Jagdflieger Lederkombi Pilot Josef Sepp Wurmheller, Frankreich, Feldflugplatz, vermutlich 13. November 1942

Sunday, 22 December 2019

new Luftwaffe book series from UK publisher Mortons

new and forthcoming series from this ambitious UK publisher..."Secret Projects of the Luftwaffe " and "Eagles of the Luftwaffe"

First volume in the "Secret Projects.." series is a new history of the Blohm and Voss BV 155, which according to author Dan Sharp, "..sheds new light on the development of the type based entirely on primary source research. The book has photos of the last surviving example of the type in the world. And it's in remarkably good condition!.."

According to Dan's Twitter feed ..".. NASM's BV 155 V2 at Silver Hill is in deep storage and inaccessible to the public - so the team at NASM sent someone in for me to get pictures. The Me 155 started out being essentially a 109 with new wings/undercarriage but what ended up as the BV 155 shared few components with the 109 series..."

 There has been nothing on the Blohm and Voss BV 155 since the Monogram Close-Up of 1990 by Thomas H Hitchcock (that I'm aware of).

Mortons' Luftwaffe series are here

Tuesday, 17 December 2019

Fritz Galland, reluctant fighter pilot - eldest and least well-known of the four Galland brothers

Above; Fritz Galland, elder brother of Adolf Galland, seen strapping into the cockpit of his G-6 'white 1' as StaKa 2./NAG 11 in Italy during late 1943. See profile artwork of 'white 1' below, published in the long defunct 'Histoire de guerre' magazine (via J-L Roba).

Interview extract with Adolf Galland via Colin Heaton on

Interestingly both interviewer and interviewee got that one wrong - all three of Galland's brothers were combat pilots! However they did at least both note that there were four Galland brothers including Adolf - most authors only seem to account for three ! Fritz Galland - the 'attorney' according to brother Adolf Galland - alongside AG (left) and in the cockpit of his "white 1" (top) was the eldest brother and had - like Wilhelm-  joined the flak arm. It was possibly as a result of his brothers' achievements in fighters that he had then 'chosen' or taken the opportunity very late on to train as a fighter pilot. Fritz Galland's first posting was to JG 3. During the summer of 1942 he flew Bf 109s with 7./JG 5. According to writer Brian Cull it was possibly Fritz Galland who was held responsible for the shooting down of a He 111 of 8./KG 26 near Petsamo, a loss that occurred on 8 September 1942. However sources are few and far between. Exactly what did happen to Fritz Galland? What we do know - from first person accounts - is that he must have been demoted from his rank of Hauptmann. He was subsequently posted to NAG 11 (2 Staffel) in Italy -where presumably he could do less damage- and arrived there as a lowly Feldwebel. He was appointed Staka 2./NAG 11 in October 1943. (note the error in the Stankey/De Zeng data base entry below)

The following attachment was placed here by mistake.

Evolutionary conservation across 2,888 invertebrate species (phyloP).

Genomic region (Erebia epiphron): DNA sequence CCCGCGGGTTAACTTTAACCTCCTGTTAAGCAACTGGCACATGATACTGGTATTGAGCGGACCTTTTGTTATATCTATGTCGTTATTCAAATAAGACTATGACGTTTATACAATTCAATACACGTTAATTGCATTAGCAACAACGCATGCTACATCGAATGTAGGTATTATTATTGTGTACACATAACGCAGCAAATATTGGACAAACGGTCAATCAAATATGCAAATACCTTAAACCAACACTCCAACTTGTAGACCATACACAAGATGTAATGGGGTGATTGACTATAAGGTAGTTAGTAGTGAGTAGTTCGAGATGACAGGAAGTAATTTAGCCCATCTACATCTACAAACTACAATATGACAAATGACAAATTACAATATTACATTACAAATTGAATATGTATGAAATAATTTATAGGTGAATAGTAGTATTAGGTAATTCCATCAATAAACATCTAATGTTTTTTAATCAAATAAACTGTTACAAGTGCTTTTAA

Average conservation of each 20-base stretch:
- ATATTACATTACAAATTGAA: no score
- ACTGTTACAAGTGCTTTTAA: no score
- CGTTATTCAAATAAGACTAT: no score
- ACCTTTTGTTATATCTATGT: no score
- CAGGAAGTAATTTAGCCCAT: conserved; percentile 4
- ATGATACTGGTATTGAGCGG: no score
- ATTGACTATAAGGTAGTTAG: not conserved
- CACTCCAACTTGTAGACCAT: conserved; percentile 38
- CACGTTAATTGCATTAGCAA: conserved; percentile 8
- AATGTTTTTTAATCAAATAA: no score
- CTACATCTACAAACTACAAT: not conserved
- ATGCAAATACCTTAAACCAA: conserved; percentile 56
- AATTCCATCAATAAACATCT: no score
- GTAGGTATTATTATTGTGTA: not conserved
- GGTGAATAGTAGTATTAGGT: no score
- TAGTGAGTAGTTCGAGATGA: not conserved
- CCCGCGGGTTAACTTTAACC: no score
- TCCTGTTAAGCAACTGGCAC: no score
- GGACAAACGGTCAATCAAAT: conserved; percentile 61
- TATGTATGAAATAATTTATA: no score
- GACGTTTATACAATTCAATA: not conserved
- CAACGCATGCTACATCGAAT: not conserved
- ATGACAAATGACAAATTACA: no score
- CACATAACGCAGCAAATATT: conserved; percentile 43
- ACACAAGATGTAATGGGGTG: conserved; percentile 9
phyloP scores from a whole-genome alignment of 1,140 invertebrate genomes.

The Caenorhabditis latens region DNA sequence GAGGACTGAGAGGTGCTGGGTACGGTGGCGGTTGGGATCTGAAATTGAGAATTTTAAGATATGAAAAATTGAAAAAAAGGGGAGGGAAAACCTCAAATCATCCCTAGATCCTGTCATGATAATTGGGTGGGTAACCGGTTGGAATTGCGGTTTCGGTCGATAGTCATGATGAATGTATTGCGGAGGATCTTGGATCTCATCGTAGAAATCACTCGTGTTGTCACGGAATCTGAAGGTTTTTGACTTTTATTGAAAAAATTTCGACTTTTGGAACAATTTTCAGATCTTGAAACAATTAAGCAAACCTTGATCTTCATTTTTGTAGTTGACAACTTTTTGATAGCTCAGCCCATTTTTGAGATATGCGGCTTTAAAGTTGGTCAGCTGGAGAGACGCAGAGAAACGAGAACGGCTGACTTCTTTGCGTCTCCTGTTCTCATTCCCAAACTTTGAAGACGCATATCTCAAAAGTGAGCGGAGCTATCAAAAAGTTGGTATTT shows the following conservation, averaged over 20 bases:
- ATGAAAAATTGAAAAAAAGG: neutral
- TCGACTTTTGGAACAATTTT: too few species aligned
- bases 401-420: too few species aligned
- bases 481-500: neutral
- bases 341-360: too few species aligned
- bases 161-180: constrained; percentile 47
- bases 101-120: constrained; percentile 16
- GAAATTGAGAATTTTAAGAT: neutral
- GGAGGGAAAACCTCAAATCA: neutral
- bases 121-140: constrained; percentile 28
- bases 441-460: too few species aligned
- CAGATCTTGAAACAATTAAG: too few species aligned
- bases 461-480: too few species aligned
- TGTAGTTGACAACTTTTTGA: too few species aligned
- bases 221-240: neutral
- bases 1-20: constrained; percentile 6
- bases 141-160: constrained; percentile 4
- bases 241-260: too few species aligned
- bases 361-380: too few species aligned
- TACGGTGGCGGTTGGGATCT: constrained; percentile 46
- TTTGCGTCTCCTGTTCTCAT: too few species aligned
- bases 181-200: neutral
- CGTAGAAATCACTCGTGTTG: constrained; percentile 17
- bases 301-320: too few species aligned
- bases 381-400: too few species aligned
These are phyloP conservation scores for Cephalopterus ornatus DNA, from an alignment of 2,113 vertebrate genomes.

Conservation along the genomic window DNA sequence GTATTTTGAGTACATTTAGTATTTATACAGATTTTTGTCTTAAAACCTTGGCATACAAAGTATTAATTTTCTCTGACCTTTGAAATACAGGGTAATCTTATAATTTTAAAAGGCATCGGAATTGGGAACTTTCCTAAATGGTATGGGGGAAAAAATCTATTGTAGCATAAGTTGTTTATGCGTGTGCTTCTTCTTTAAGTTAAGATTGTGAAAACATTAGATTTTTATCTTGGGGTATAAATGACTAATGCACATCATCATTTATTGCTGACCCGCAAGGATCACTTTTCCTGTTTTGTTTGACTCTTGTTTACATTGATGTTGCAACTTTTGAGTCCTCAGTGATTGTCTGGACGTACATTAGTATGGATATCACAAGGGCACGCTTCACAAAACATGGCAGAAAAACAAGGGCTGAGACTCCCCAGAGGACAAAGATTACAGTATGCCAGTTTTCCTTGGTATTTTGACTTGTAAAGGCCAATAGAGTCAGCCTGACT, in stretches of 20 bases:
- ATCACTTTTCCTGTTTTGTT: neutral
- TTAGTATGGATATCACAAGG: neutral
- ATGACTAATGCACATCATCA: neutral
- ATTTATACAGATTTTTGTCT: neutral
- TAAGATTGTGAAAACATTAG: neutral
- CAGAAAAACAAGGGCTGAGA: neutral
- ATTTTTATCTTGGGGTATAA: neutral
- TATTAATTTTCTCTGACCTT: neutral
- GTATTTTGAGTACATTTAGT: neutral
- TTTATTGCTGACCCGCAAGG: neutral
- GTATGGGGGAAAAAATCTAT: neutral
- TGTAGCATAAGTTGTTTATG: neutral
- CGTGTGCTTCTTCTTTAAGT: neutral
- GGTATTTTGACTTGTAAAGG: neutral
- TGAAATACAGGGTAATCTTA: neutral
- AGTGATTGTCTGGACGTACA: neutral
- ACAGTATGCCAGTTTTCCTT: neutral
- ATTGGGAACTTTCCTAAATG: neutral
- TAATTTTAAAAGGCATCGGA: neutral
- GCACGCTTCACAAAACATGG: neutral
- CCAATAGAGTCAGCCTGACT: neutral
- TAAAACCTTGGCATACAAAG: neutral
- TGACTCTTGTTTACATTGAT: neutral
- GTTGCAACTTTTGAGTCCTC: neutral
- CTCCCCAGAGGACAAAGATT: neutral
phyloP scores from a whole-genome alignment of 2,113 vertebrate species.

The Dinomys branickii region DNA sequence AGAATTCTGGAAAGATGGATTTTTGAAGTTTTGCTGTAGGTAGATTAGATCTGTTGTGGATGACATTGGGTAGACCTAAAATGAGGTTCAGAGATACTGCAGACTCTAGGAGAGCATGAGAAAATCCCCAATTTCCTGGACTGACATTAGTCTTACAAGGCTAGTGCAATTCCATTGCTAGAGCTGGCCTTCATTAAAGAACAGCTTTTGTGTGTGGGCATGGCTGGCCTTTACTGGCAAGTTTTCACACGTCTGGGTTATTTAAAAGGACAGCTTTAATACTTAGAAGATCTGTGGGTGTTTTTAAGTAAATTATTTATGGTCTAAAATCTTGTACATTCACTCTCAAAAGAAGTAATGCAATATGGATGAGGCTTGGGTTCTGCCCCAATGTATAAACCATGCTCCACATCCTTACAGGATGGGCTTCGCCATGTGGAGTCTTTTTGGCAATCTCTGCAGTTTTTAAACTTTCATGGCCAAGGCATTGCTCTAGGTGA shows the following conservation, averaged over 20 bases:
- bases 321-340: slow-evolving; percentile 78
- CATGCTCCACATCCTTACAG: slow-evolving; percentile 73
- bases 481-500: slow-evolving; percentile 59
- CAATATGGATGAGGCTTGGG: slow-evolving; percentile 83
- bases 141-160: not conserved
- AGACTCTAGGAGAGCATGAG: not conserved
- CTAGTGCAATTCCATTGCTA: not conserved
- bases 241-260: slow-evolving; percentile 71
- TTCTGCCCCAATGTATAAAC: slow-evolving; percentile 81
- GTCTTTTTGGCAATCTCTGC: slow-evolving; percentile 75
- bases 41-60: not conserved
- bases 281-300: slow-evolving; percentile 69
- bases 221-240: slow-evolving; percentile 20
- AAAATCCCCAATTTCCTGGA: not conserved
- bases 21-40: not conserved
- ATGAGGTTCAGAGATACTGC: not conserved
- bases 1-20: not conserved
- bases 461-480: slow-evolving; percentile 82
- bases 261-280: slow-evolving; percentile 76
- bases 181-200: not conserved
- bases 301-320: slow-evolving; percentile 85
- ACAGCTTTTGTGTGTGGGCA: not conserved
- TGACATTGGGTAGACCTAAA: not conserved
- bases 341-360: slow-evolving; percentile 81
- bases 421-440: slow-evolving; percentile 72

Even here apparently he wasn't particularly highly rated as a pilot -at least one of his pilots says he always tried to avoid flying with him..(personal account via Jean-Louis Roba published in the now-defunct 'Histoire de Guerre' magazine)

Below; an entry from the superb Stankey/De Zeng Luftwaffe officers database resource which can be found here; I wonder if the single victory mentioned is in fact the 'victory' that cost him his fighter pilot career. Note that after the NAG he went to various training Geschwader.

GALLAND, Dr. Fritz. (DOB:21.05.10 in Recklingshausen). 26.05.42 Oblt., 2./JG 3. 13.06.42 Oblt., in 2./JG 3. 01.07.42 promo to Hptm.(d.R./Fl.). 10.08.42 in 7./JG 5. 10.43 appt Staka 2.(H)/Aufkl.Gr. 14 (to 11.43)? c.15.11.43 appt Staka 1./NAGr. 11 (and 01.44). 07.44 Hptm., appt Staka 3./JG 104 (to 02.08.44). 03.08.44 trf to JGr. 10 and then appt Staka in JG 111. 23.09.44 Hptm., appt Staka 1./JG 104(to 28.04.45). Older brother of Adolf Galland. Credited with one victory.

Thursday, 12 December 2019

The Jet Night Fighters: Kurt Welter & the Story of the Messerschmitt Me 262 Night Fighters by Andreas Zapf. A look at the Me 262 B twin-seater "nightfighters", Herbert Altner 10./ NJG 11, Jägerblatt 1/1998

One year on from his huge 500+ page German-language history of the German jet night fighters, Andreas Zapf has produced an English adaptation from this volume. While this 113-page monograph, printed via Amazon's 'Print-on-Demand' service, includes a mission-by-mission diary of Mosquito raids to Berlin and the deployment of the Me 262 in these interceptions and combats as per the original German-language tome, this new title focuses more especially on the man and the 'myth' leading the Me 262 jet night fighters of 10./NJG 11 - Kurt Welter.

According to the back-cover blurb, " ..most of the Luftwaffe’s aces are well known and their lives – pre-war, war, and post-war – are usually well documented. Equally well documented are their wartime careers and their claims and confirmed victories. Kurt Welter, recipient of the RK mit Eichenlaub is one of the 'exceptions'  to the rule". Welter's position as commanding officer of “Kommando Welter” and 10./NJG 11 (along with the passage of time and the Internet) have transformed Welter into both 'legend' and myth. The units he commanded were the only ones to take the Messerschmitt Me 262 into nocturnal combat. But that is also where the “urban legend” of Kurt Welter starts - most 'successful jet fighter pilot in history' or 'bare-faced overclaimer'?